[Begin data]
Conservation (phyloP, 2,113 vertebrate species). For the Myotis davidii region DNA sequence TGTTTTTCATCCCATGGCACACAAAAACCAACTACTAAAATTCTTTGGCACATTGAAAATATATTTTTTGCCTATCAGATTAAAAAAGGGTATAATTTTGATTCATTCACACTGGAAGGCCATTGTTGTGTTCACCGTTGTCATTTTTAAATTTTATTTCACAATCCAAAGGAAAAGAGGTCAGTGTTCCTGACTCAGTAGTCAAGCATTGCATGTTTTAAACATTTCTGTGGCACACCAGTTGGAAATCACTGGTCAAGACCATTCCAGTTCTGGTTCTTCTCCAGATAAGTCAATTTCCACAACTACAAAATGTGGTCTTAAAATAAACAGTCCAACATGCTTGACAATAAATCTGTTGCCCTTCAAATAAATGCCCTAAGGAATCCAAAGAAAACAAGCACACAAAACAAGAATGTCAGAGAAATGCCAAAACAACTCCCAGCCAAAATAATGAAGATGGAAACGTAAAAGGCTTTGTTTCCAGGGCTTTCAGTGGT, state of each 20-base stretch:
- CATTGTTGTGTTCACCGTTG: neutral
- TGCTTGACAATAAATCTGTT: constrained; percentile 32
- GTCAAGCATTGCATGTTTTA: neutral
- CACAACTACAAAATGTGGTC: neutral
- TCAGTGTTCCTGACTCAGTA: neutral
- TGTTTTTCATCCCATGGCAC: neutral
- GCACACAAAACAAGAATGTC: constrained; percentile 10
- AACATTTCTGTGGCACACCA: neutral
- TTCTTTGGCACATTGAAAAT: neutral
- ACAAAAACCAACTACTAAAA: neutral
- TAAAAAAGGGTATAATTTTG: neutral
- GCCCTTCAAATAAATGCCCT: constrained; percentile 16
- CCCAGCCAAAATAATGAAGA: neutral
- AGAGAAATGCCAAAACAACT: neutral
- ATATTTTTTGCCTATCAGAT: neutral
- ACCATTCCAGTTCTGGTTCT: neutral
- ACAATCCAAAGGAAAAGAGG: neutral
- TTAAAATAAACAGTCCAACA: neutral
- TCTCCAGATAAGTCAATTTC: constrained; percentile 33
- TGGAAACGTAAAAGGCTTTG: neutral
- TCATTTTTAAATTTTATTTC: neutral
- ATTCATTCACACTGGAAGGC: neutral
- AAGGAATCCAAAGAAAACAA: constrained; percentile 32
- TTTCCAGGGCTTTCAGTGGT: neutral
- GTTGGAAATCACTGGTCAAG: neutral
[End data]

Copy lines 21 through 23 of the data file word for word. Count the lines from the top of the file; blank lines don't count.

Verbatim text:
- TGGAAACGTAAAAGGCTTTG: neutral
- TCATTTTTAAATTTTATTTC: neutral
- ATTCATTCACACTGGAAGGC: neutral